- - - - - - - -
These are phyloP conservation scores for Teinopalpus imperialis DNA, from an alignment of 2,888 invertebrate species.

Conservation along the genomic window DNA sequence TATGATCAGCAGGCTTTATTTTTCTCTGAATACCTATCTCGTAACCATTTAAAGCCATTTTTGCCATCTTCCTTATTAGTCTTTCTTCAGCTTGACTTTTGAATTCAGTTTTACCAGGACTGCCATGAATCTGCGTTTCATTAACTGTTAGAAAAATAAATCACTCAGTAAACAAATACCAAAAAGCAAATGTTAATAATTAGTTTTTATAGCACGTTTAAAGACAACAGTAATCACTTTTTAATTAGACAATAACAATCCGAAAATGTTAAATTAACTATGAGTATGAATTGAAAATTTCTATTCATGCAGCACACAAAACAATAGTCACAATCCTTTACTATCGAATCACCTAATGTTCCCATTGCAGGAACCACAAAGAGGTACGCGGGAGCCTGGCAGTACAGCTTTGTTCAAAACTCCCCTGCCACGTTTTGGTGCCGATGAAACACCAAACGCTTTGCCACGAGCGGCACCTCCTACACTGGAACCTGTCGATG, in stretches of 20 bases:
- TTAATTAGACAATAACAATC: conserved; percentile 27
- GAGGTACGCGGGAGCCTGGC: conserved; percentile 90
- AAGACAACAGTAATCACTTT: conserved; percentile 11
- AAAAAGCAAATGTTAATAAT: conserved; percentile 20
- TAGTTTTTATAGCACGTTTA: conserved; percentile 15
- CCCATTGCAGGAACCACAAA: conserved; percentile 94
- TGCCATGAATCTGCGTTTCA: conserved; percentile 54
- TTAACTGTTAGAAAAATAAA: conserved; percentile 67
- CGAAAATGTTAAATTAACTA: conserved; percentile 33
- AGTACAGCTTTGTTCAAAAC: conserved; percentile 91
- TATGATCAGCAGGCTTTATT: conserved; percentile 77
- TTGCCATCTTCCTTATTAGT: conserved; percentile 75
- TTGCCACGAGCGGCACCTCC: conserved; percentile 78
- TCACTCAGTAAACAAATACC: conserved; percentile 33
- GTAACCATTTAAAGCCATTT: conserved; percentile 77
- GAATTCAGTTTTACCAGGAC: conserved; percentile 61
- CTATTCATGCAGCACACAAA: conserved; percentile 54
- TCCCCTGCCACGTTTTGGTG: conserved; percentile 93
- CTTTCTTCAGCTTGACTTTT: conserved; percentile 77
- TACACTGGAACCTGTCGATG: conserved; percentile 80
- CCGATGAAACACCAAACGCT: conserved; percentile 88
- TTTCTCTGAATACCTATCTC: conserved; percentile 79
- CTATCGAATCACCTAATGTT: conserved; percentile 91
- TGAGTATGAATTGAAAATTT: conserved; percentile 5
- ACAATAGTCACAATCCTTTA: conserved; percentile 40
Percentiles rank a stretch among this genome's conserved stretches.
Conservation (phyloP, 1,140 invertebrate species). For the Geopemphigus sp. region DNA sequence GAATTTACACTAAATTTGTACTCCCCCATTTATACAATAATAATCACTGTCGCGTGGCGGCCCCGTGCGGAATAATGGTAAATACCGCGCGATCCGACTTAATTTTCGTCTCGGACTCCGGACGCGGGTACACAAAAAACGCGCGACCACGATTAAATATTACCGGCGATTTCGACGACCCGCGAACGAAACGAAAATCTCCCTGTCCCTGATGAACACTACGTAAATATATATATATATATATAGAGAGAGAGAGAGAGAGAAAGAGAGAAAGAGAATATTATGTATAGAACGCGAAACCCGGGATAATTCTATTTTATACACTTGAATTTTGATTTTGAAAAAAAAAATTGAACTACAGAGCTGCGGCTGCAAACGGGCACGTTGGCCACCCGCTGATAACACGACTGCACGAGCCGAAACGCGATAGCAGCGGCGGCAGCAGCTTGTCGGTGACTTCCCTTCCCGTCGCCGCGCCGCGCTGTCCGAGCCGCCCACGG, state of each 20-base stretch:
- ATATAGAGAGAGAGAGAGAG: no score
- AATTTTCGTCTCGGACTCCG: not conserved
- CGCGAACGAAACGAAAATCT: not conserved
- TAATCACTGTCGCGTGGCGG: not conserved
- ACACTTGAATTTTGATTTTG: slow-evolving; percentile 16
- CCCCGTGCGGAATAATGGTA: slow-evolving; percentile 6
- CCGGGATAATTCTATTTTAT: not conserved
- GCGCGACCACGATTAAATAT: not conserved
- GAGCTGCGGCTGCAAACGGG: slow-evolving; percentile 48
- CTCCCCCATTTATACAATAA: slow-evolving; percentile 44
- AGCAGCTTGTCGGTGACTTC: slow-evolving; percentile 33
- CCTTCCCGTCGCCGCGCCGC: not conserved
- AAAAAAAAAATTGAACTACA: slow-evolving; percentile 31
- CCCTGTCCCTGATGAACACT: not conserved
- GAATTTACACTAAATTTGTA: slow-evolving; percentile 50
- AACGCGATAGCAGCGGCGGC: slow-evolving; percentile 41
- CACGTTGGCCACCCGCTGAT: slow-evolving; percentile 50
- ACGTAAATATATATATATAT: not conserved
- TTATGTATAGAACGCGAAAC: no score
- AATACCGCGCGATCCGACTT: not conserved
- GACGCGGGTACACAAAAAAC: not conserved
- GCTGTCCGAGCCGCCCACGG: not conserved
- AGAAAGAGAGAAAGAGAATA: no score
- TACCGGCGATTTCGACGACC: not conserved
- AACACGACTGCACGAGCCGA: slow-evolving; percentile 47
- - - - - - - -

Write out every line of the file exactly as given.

These are phyloP conservation scores for Teinopalpus imperialis DNA, from an alignment of 2,888 invertebrate species.

Conservation along the genomic window DNA sequence TATGATCAGCAGGCTTTATTTTTCTCTGAATACCTATCTCGTAACCATTTAAAGCCATTTTTGCCATCTTCCTTATTAGTCTTTCTTCAGCTTGACTTTTGAATTCAGTTTTACCAGGACTGCCATGAATCTGCGTTTCATTAACTGTTAGAAAAATAAATCACTCAGTAAACAAATACCAAAAAGCAAATGTTAATAATTAGTTTTTATAGCACGTTTAAAGACAACAGTAATCACTTTTTAATTAGACAATAACAATCCGAAAATGTTAAATTAACTATGAGTATGAATTGAAAATTTCTATTCATGCAGCACACAAAACAATAGTCACAATCCTTTACTATCGAATCACCTAATGTTCCCATTGCAGGAACCACAAAGAGGTACGCGGGAGCCTGGCAGTACAGCTTTGTTCAAAACTCCCCTGCCACGTTTTGGTGCCGATGAAACACCAAACGCTTTGCCACGAGCGGCACCTCCTACACTGGAACCTGTCGATG, in stretches of 20 bases:
- TTAATTAGACAATAACAATC: conserved; percentile 27
- GAGGTACGCGGGAGCCTGGC: conserved; percentile 90
- AAGACAACAGTAATCACTTT: conserved; percentile 11
- AAAAAGCAAATGTTAATAAT: conserved; percentile 20
- TAGTTTTTATAGCACGTTTA: conserved; percentile 15
- CCCATTGCAGGAACCACAAA: conserved; percentile 94
- TGCCATGAATCTGCGTTTCA: conserved; percentile 54
- TTAACTGTTAGAAAAATAAA: conserved; percentile 67
- CGAAAATGTTAAATTAACTA: conserved; percentile 33
- AGTACAGCTTTGTTCAAAAC: conserved; percentile 91
- TATGATCAGCAGGCTTTATT: conserved; percentile 77
- TTGCCATCTTCCTTATTAGT: conserved; percentile 75
- TTGCCACGAGCGGCACCTCC: conserved; percentile 78
- TCACTCAGTAAACAAATACC: conserved; percentile 33
- GTAACCATTTAAAGCCATTT: conserved; percentile 77
- GAATTCAGTTTTACCAGGAC: conserved; percentile 61
- CTATTCATGCAGCACACAAA: conserved; percentile 54
- TCCCCTGCCACGTTTTGGTG: conserved; percentile 93
- CTTTCTTCAGCTTGACTTTT: conserved; percentile 77
- TACACTGGAACCTGTCGATG: conserved; percentile 80
- CCGATGAAACACCAAACGCT: conserved; percentile 88
- TTTCTCTGAATACCTATCTC: conserved; percentile 79
- CTATCGAATCACCTAATGTT: conserved; percentile 91
- TGAGTATGAATTGAAAATTT: conserved; percentile 5
- ACAATAGTCACAATCCTTTA: conserved; percentile 40
Percentiles rank a stretch among this genome's conserved stretches.
Conservation (phyloP, 1,140 invertebrate species). For the Geopemphigus sp. region DNA sequence GAATTTACACTAAATTTGTACTCCCCCATTTATACAATAATAATCACTGTCGCGTGGCGGCCCCGTGCGGAATAATGGTAAATACCGCGCGATCCGACTTAATTTTCGTCTCGGACTCCGGACGCGGGTACACAAAAAACGCGCGACCACGATTAAATATTACCGGCGATTTCGACGACCCGCGAACGAAACGAAAATCTCCCTGTCCCTGATGAACACTACGTAAATATATATATATATATATAGAGAGAGAGAGAGAGAGAAAGAGAGAAAGAGAATATTATGTATAGAACGCGAAACCCGGGATAATTCTATTTTATACACTTGAATTTTGATTTTGAAAAAAAAAATTGAACTACAGAGCTGCGGCTGCAAACGGGCACGTTGGCCACCCGCTGATAACACGACTGCACGAGCCGAAACGCGATAGCAGCGGCGGCAGCAGCTTGTCGGTGACTTCCCTTCCCGTCGCCGCGCCGCGCTGTCCGAGCCGCCCACGG, state of each 20-base stretch:
- ATATAGAGAGAGAGAGAGAG: no score
- AATTTTCGTCTCGGACTCCG: not conserved
- CGCGAACGAAACGAAAATCT: not conserved
- TAATCACTGTCGCGTGGCGG: not conserved
- ACACTTGAATTTTGATTTTG: slow-evolving; percentile 16
- CCCCGTGCGGAATAATGGTA: slow-evolving; percentile 6
- CCGGGATAATTCTATTTTAT: not conserved
- GCGCGACCACGATTAAATAT: not conserved
- GAGCTGCGGCTGCAAACGGG: slow-evolving; percentile 48
- CTCCCCCATTTATACAATAA: slow-evolving; percentile 44
- AGCAGCTTGTCGGTGACTTC: slow-evolving; percentile 33
- CCTTCCCGTCGCCGCGCCGC: not conserved
- AAAAAAAAAATTGAACTACA: slow-evolving; percentile 31
- CCCTGTCCCTGATGAACACT: not conserved
- GAATTTACACTAAATTTGTA: slow-evolving; percentile 50
- AACGCGATAGCAGCGGCGGC: slow-evolving; percentile 41
- CACGTTGGCCACCCGCTGAT: slow-evolving; percentile 50
- ACGTAAATATATATATATAT: not conserved
- TTATGTATAGAACGCGAAAC: no score
- AATACCGCGCGATCCGACTT: not conserved
- GACGCGGGTACACAAAAAAC: not conserved
- GCTGTCCGAGCCGCCCACGG: not conserved
- AGAAAGAGAGAAAGAGAATA: no score
- TACCGGCGATTTCGACGACC: not conserved
- AACACGACTGCACGAGCCGA: slow-evolving; percentile 47